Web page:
U.S. Not Seeking Bases in Australia
By Jim Garamone
United States is not even thinking about basing American troops
in Australia, the chairman of the Joint Chiefs of Staff, told
Australian officials last week.
Gen. Richard B. Myers said Jan. 16 that U.S. and Australian officials
are considering building a joint training area in Australia. The
Australian press has magnified that embryonic project into a U.S.
request for permanent bases.
it is no secret that the United States and Australia have a close
military relationship. Service members of the two countries train
constantly together. What has been proposed is enhancing a training
area in Australia so service members can get more out of the training
money, he said.
nothing to do with U.S. bases," Myers said. "It has
everything to do with our ability to train with our good partners,
the Australians, and the Australians training with their good
partners, the U.S., in Australia."
he has no idea now what the training facility will involve. "There
is a ‘scoping effort’ going on in the next few months by the two
militaries, and that may give the idea some definition,"
areas generally require more measurement capability. The National
Training Center at Fort Irwin, Calif., for example, has measuring
equipment all over the range. Getting that same capability in
Australia might be one way of enhancing the training experience,
looking at our global footprint worldwide," Myers said, to
adapt the world’s new security environment. This requires a different
set of forces and changing the places where some forces are based,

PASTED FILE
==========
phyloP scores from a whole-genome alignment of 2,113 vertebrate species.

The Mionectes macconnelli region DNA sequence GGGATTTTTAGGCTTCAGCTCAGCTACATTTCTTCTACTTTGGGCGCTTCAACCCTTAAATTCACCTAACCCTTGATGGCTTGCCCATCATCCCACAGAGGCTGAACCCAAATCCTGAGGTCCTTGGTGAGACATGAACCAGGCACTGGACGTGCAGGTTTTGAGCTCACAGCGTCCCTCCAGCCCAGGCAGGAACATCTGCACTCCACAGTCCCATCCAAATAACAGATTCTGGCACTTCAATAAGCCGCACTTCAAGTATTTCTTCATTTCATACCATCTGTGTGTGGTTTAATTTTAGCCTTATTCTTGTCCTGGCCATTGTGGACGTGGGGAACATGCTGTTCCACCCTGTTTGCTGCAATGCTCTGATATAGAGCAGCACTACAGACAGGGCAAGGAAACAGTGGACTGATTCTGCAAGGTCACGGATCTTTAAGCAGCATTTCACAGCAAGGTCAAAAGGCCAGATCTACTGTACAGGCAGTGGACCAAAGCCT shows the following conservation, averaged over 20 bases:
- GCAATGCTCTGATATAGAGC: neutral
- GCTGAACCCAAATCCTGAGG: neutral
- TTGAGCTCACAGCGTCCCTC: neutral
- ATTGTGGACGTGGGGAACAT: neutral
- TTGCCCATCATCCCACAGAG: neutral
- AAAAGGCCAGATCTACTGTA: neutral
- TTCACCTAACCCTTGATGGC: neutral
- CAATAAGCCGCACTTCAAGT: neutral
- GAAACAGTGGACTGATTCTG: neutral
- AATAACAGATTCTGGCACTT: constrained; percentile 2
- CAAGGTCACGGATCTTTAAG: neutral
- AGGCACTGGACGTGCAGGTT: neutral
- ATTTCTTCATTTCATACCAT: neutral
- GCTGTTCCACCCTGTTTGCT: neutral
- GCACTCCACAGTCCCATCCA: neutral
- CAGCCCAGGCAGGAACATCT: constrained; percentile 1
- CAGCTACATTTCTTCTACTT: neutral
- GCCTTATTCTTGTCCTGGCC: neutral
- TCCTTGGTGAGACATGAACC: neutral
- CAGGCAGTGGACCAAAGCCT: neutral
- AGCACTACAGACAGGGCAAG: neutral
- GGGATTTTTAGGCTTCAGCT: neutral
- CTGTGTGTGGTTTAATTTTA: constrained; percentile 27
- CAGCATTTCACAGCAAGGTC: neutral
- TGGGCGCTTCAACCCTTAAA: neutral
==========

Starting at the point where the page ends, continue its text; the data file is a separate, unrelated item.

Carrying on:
but stationing U.S. forces in Australia is not part of the discussions,
taking a look at this holistically, which we don’t do very often
in our department," the chairman said. "But Secretary
(of Defense Donald H.) Rumsfeld has said this is what we want
to do. There may be some changes in the future, but they do not
include moving U.S. bases to Australia."
Myers is finishing
a four-nation trip to Asia with a visit with his counterpart,
Australian Chief of Defense Forces Army Gen. Peter Cosgrove. He
said the purpose of his trip Down Under is to "check base
with my counterpart, thank Australia for its continuing role in
the war on terrorism, discuss regional and global issues with
my counterpart and just keep the close interaction going."
which took place at the height of rush hour in Baghdad, was clearly
timed to claim the maximum possible number of innocent victims.
Once again, it is innocent Iraqis who have been murdered by these
terrorists in a senseless act of violence.
I share the
deep outrage of my Iraqi friends and colleagues at this tragic
and inexcusable loss of life. I pass my deepest condolences to
the families and friends of those murdered.
to work for a stable and democratic future for this country is
undiminished. Our plan to hand over remaining authority to a new
Iraqi government in July this year remains unchanged.
is doing all it can to assist the Iraqi security and emergency
services in dealing with the aftermath of this terrorist attack.
Many of the Iraqi wounded are being treated in a nearby Coalition
military hospital, and will be given the best care available.”